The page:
For the final part of this three-part series, here are three videos that, to me, show one of the most interesting and fun parts of contemporary Mongol music, the synthesis of traditional and modern forms.
Altan Urag is probably the best known group outside of Mongolia, due to their attendance at many internatinal music festivals. They play what we would call “Neo-folk” music, traditional songs uniquely interpreted. This one, “Khiliin Chadad” combines traditional Mongol instruments like the morin khuur (horse head fiddle), Jew’s harp (used by Mongol shaman), plus khoomii (throat-singing) with a Middle Eastern-sounding drum rhythmn and Spanish-style guitar. It’s quite a combination.
Hurd, whose lead singer is Chono (“wolf” in Mongolian), is one of the most famous rock bands in Mongolia. The song, Eh Oron ( which I think should have been spelled Ikh Oron), is a rock anthem, with morin khuur. The video’s visuals are a photographic journey through both the land and traditional culture of the country. Picture Led Zepplin extolling the virtues of the English countryside and the various activities at county fairs with a violin section added in the middle. But somehow, in Mongolia, it all makes perfect sense.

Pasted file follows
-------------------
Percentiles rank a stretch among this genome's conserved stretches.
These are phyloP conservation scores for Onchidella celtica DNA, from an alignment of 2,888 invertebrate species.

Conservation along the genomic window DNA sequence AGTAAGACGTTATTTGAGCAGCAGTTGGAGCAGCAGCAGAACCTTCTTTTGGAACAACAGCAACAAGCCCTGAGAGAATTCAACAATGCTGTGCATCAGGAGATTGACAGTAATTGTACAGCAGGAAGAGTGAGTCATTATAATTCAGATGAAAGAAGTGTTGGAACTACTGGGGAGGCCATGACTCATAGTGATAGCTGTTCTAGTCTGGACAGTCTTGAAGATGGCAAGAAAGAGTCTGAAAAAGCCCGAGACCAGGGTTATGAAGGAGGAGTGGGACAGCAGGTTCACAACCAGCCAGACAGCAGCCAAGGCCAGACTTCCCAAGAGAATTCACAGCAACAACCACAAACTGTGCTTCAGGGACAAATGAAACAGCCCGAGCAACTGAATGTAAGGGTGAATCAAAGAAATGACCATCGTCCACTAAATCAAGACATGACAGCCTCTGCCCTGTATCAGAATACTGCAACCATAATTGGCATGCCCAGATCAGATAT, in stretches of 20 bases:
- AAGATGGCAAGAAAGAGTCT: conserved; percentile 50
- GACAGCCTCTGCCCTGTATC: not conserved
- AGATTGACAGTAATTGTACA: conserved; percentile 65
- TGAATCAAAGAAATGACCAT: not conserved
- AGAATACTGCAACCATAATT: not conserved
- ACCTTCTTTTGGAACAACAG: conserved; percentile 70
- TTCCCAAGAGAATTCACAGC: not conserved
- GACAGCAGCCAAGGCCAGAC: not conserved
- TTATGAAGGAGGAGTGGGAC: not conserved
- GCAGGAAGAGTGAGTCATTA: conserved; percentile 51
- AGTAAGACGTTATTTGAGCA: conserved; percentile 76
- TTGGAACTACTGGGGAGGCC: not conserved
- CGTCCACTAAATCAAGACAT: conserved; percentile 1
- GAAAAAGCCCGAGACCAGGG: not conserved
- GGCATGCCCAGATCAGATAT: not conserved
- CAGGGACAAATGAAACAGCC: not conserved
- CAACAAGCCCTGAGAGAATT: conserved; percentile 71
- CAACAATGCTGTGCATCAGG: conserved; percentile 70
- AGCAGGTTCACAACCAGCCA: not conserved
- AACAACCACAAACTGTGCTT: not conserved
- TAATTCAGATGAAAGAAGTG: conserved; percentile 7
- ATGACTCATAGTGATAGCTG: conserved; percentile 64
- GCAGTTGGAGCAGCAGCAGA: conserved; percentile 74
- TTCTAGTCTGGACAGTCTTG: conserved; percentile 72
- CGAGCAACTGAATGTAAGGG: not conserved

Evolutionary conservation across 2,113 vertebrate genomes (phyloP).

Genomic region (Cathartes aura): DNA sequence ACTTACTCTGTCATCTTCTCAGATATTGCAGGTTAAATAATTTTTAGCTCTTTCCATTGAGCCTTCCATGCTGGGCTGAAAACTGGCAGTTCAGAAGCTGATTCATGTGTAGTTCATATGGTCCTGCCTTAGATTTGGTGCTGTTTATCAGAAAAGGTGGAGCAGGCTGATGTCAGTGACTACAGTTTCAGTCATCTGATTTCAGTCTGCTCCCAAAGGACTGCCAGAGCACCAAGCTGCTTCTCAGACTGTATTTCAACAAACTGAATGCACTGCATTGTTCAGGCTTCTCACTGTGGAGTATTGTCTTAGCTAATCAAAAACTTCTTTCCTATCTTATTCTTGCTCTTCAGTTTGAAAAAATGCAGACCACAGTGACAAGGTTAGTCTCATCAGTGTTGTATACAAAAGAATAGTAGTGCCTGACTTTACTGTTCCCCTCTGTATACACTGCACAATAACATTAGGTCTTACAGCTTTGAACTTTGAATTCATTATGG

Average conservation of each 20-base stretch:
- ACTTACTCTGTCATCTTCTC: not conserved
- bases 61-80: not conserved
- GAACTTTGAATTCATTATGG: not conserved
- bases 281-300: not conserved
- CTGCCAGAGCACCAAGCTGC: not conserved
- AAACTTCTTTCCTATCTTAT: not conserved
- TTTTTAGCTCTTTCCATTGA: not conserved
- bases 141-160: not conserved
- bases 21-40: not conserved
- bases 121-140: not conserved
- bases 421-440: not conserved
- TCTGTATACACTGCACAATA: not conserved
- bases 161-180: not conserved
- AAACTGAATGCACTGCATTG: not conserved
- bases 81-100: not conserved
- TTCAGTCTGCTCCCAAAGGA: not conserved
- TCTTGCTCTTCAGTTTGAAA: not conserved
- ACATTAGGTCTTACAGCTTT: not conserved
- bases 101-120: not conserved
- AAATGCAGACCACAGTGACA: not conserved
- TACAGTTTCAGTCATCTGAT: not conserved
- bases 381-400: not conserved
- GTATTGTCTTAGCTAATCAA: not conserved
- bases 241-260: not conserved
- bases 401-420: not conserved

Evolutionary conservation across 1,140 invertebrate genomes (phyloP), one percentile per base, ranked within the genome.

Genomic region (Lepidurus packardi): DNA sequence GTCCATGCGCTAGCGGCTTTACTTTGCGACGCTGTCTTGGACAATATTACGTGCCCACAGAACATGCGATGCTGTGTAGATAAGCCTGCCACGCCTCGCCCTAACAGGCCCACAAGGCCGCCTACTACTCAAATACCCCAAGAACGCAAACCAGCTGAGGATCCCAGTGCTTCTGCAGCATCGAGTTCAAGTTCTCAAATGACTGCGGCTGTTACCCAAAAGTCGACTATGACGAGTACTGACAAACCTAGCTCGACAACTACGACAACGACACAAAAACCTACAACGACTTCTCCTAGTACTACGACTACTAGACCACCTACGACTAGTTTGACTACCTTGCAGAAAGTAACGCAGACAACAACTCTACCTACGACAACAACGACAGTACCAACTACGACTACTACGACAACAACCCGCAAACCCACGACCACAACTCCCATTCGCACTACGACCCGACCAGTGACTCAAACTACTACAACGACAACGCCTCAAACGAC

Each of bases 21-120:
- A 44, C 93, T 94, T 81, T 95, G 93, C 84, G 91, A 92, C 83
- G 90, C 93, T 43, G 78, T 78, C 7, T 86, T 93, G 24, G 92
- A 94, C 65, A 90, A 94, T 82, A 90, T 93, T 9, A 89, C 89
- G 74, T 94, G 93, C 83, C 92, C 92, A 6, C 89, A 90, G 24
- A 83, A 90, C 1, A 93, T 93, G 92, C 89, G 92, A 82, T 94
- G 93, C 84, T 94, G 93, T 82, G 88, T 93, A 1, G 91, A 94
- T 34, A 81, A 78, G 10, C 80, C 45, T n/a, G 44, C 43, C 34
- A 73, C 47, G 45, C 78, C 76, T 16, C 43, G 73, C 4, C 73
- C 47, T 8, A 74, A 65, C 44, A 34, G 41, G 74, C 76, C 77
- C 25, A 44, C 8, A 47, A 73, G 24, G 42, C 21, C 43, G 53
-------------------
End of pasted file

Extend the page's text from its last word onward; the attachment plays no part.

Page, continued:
Javhlan, one of Mongolia’s most loved singers, has a world-class voice and then some. He only records traditional songs. But he sets them to a variety of western rhythms…samba, waltz, pop and others. He often wears traditional Mongol men’s clothing in his videos, as in this one, and usually includes lovely shots of the land. I’ve been told that these days he lives out in the countryside in a ger and I’ll bet it’s a really nice one. I have six or seven of his CDs loaded into iTunes and listen to him often while I’m painting.